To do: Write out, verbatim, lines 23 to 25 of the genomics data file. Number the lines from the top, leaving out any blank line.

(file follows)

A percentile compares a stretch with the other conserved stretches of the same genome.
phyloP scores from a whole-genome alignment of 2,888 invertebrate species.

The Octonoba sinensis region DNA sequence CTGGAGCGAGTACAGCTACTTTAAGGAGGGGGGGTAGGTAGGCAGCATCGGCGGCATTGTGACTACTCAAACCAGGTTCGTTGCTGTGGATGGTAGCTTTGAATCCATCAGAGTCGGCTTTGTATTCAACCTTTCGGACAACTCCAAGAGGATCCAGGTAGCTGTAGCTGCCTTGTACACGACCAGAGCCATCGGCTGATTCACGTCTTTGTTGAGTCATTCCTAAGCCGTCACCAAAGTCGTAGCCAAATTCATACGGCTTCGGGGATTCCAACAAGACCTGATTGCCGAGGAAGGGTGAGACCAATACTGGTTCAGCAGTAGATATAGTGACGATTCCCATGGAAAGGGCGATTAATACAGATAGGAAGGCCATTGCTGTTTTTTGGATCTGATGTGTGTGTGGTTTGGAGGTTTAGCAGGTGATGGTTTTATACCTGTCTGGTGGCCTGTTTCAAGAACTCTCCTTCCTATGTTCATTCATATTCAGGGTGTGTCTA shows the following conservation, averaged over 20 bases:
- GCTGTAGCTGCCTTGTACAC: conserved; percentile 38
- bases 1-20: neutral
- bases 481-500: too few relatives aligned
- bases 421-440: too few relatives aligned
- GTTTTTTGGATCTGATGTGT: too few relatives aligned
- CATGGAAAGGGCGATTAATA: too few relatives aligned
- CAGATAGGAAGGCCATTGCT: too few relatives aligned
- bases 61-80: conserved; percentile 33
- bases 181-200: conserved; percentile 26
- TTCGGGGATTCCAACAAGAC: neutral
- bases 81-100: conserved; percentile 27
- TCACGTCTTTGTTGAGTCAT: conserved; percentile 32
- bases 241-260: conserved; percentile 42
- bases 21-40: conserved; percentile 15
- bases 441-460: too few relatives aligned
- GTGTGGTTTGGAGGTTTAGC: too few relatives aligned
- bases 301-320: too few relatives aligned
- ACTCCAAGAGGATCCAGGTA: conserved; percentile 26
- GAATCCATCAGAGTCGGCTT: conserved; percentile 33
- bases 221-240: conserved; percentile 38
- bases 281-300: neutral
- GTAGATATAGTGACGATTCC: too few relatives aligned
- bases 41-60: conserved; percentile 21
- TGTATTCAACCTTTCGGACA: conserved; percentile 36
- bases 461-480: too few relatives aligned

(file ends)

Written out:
- bases 221-240: conserved; percentile 38
- bases 281-300: neutral
- GTAGATATAGTGACGATTCC: too few relatives aligned